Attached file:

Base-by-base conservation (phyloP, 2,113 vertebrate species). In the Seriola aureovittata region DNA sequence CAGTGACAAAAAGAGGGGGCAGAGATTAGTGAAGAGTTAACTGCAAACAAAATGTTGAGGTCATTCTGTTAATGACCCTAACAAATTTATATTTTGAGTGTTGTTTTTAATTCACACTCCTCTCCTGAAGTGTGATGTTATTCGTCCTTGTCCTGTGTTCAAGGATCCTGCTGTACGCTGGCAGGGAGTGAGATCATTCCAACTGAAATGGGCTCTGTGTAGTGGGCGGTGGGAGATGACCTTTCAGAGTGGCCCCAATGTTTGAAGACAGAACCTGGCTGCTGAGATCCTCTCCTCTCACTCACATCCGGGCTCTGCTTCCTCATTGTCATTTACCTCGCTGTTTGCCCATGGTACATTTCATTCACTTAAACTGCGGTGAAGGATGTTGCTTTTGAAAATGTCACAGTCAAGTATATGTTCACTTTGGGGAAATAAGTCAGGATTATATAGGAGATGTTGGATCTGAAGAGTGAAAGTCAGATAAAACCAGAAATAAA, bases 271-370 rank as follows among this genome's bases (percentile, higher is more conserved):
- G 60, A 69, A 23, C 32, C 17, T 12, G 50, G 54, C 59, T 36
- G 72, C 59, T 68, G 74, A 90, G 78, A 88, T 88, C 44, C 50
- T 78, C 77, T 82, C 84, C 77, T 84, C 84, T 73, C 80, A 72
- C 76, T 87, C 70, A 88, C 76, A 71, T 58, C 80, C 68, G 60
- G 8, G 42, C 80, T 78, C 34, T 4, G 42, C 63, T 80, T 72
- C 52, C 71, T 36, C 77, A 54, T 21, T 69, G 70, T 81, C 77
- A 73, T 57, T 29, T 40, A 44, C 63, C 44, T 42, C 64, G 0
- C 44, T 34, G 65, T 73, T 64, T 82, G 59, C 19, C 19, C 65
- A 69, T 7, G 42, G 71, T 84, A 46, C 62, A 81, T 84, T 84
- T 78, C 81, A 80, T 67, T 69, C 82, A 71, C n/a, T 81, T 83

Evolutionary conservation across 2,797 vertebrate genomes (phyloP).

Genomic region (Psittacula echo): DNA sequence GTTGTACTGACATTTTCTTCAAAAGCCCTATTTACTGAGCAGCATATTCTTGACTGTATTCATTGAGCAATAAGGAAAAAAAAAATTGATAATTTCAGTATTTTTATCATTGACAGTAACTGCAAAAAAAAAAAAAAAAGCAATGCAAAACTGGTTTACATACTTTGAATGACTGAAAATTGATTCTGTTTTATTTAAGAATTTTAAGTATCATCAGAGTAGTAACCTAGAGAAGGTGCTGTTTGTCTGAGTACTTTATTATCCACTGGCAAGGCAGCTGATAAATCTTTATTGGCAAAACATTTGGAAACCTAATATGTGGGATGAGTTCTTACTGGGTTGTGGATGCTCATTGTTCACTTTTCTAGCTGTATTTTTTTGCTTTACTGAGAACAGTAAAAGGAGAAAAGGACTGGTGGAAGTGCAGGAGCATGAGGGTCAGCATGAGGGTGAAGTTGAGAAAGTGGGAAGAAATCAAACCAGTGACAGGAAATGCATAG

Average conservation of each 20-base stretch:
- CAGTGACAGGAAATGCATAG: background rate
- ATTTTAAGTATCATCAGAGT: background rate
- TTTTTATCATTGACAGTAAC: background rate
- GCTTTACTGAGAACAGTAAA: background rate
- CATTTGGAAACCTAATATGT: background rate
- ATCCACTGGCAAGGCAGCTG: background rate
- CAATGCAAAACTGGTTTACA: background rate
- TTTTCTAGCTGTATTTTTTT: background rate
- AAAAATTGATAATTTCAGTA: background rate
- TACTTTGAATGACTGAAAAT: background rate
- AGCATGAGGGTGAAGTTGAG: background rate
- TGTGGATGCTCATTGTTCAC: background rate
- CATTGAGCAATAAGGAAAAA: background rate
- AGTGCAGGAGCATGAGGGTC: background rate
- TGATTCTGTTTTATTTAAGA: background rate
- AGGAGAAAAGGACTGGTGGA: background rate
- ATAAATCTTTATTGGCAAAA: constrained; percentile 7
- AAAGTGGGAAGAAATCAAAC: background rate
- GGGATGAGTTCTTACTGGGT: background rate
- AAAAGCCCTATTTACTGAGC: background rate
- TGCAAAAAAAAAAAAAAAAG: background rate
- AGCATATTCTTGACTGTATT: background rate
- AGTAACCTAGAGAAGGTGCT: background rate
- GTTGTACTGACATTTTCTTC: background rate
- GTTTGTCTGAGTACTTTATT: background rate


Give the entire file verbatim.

Base-by-base conservation (phyloP, 2,113 vertebrate species). In the Seriola aureovittata region DNA sequence CAGTGACAAAAAGAGGGGGCAGAGATTAGTGAAGAGTTAACTGCAAACAAAATGTTGAGGTCATTCTGTTAATGACCCTAACAAATTTATATTTTGAGTGTTGTTTTTAATTCACACTCCTCTCCTGAAGTGTGATGTTATTCGTCCTTGTCCTGTGTTCAAGGATCCTGCTGTACGCTGGCAGGGAGTGAGATCATTCCAACTGAAATGGGCTCTGTGTAGTGGGCGGTGGGAGATGACCTTTCAGAGTGGCCCCAATGTTTGAAGACAGAACCTGGCTGCTGAGATCCTCTCCTCTCACTCACATCCGGGCTCTGCTTCCTCATTGTCATTTACCTCGCTGTTTGCCCATGGTACATTTCATTCACTTAAACTGCGGTGAAGGATGTTGCTTTTGAAAATGTCACAGTCAAGTATATGTTCACTTTGGGGAAATAAGTCAGGATTATATAGGAGATGTTGGATCTGAAGAGTGAAAGTCAGATAAAACCAGAAATAAA, bases 271-370 rank as follows among this genome's bases (percentile, higher is more conserved):
- G 60, A 69, A 23, C 32, C 17, T 12, G 50, G 54, C 59, T 36
- G 72, C 59, T 68, G 74, A 90, G 78, A 88, T 88, C 44, C 50
- T 78, C 77, T 82, C 84, C 77, T 84, C 84, T 73, C 80, A 72
- C 76, T 87, C 70, A 88, C 76, A 71, T 58, C 80, C 68, G 60
- G 8, G 42, C 80, T 78, C 34, T 4, G 42, C 63, T 80, T 72
- C 52, C 71, T 36, C 77, A 54, T 21, T 69, G 70, T 81, C 77
- A 73, T 57, T 29, T 40, A 44, C 63, C 44, T 42, C 64, G 0
- C 44, T 34, G 65, T 73, T 64, T 82, G 59, C 19, C 19, C 65
- A 69, T 7, G 42, G 71, T 84, A 46, C 62, A 81, T 84, T 84
- T 78, C 81, A 80, T 67, T 69, C 82, A 71, C n/a, T 81, T 83

Evolutionary conservation across 2,797 vertebrate genomes (phyloP).

Genomic region (Psittacula echo): DNA sequence GTTGTACTGACATTTTCTTCAAAAGCCCTATTTACTGAGCAGCATATTCTTGACTGTATTCATTGAGCAATAAGGAAAAAAAAAATTGATAATTTCAGTATTTTTATCATTGACAGTAACTGCAAAAAAAAAAAAAAAAGCAATGCAAAACTGGTTTACATACTTTGAATGACTGAAAATTGATTCTGTTTTATTTAAGAATTTTAAGTATCATCAGAGTAGTAACCTAGAGAAGGTGCTGTTTGTCTGAGTACTTTATTATCCACTGGCAAGGCAGCTGATAAATCTTTATTGGCAAAACATTTGGAAACCTAATATGTGGGATGAGTTCTTACTGGGTTGTGGATGCTCATTGTTCACTTTTCTAGCTGTATTTTTTTGCTTTACTGAGAACAGTAAAAGGAGAAAAGGACTGGTGGAAGTGCAGGAGCATGAGGGTCAGCATGAGGGTGAAGTTGAGAAAGTGGGAAGAAATCAAACCAGTGACAGGAAATGCATAG

Average conservation of each 20-base stretch:
- CAGTGACAGGAAATGCATAG: background rate
- ATTTTAAGTATCATCAGAGT: background rate
- TTTTTATCATTGACAGTAAC: background rate
- GCTTTACTGAGAACAGTAAA: background rate
- CATTTGGAAACCTAATATGT: background rate
- ATCCACTGGCAAGGCAGCTG: background rate
- CAATGCAAAACTGGTTTACA: background rate
- TTTTCTAGCTGTATTTTTTT: background rate
- AAAAATTGATAATTTCAGTA: background rate
- TACTTTGAATGACTGAAAAT: background rate
- AGCATGAGGGTGAAGTTGAG: background rate
- TGTGGATGCTCATTGTTCAC: background rate
- CATTGAGCAATAAGGAAAAA: background rate
- AGTGCAGGAGCATGAGGGTC: background rate
- TGATTCTGTTTTATTTAAGA: background rate
- AGGAGAAAAGGACTGGTGGA: background rate
- ATAAATCTTTATTGGCAAAA: constrained; percentile 7
- AAAGTGGGAAGAAATCAAAC: background rate
- GGGATGAGTTCTTACTGGGT: background rate
- AAAAGCCCTATTTACTGAGC: background rate
- TGCAAAAAAAAAAAAAAAAG: background rate
- AGCATATTCTTGACTGTATT: background rate
- AGTAACCTAGAGAAGGTGCT: background rate
- GTTGTACTGACATTTTCTTC: background rate
- GTTTGTCTGAGTACTTTATT: background rate